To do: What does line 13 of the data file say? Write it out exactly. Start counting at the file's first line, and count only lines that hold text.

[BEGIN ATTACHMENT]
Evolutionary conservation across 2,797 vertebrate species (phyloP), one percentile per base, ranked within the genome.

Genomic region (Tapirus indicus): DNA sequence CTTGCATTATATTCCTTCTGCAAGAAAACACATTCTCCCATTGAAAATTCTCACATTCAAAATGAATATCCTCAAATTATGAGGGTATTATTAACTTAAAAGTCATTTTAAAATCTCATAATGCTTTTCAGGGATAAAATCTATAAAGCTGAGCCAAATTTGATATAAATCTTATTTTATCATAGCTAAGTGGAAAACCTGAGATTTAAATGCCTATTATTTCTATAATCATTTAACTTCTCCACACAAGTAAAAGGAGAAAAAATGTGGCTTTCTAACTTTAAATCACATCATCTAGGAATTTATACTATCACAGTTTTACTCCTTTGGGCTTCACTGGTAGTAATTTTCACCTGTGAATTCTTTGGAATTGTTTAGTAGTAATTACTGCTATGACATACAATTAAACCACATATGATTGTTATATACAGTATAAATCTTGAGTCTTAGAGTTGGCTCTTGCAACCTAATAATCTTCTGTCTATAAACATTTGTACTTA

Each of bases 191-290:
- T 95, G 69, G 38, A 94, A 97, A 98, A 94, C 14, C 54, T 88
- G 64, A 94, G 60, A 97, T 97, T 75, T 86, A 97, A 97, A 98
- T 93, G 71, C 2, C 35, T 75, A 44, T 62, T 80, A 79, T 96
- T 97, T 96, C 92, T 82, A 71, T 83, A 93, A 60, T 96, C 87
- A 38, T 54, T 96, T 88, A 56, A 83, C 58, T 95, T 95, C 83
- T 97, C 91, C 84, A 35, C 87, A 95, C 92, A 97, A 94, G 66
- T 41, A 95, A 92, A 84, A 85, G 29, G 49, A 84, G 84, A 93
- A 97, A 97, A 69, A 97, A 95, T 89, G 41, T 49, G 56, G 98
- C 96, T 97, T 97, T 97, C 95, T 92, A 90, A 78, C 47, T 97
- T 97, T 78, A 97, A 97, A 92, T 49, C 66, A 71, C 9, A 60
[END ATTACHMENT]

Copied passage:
- T 97, T 78, A 97, A 97, A 92, T 49, C 66, A 71, C 9, A 60